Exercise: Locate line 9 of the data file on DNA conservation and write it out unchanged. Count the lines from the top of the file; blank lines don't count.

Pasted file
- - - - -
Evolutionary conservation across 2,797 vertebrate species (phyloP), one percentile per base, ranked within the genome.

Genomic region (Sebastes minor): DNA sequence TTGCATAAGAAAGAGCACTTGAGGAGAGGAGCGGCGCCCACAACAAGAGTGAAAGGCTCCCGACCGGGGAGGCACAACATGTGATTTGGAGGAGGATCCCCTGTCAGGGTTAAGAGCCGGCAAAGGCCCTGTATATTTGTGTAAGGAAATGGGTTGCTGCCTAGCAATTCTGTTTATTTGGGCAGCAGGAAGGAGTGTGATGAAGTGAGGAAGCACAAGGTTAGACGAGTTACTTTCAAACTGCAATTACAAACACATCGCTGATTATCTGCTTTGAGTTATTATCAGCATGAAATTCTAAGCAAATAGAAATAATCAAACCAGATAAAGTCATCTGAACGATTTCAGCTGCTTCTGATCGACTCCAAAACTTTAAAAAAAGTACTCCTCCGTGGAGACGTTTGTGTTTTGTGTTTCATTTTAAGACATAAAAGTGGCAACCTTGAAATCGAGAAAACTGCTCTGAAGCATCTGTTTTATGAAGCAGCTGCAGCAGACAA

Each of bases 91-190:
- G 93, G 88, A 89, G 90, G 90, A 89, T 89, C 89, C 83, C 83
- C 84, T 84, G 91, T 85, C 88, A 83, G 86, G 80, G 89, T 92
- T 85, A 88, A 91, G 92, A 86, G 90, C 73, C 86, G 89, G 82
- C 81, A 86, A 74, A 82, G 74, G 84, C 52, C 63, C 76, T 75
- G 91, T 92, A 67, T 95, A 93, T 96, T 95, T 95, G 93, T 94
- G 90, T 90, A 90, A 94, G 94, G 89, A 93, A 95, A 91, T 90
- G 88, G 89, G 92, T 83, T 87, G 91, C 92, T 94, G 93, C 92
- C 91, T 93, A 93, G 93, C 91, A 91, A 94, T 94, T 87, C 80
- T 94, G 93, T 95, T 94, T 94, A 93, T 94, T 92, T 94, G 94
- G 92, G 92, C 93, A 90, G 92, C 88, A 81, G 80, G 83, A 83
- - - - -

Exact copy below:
- G 90, T 90, A 90, A 94, G 94, G 89, A 93, A 95, A 91, T 90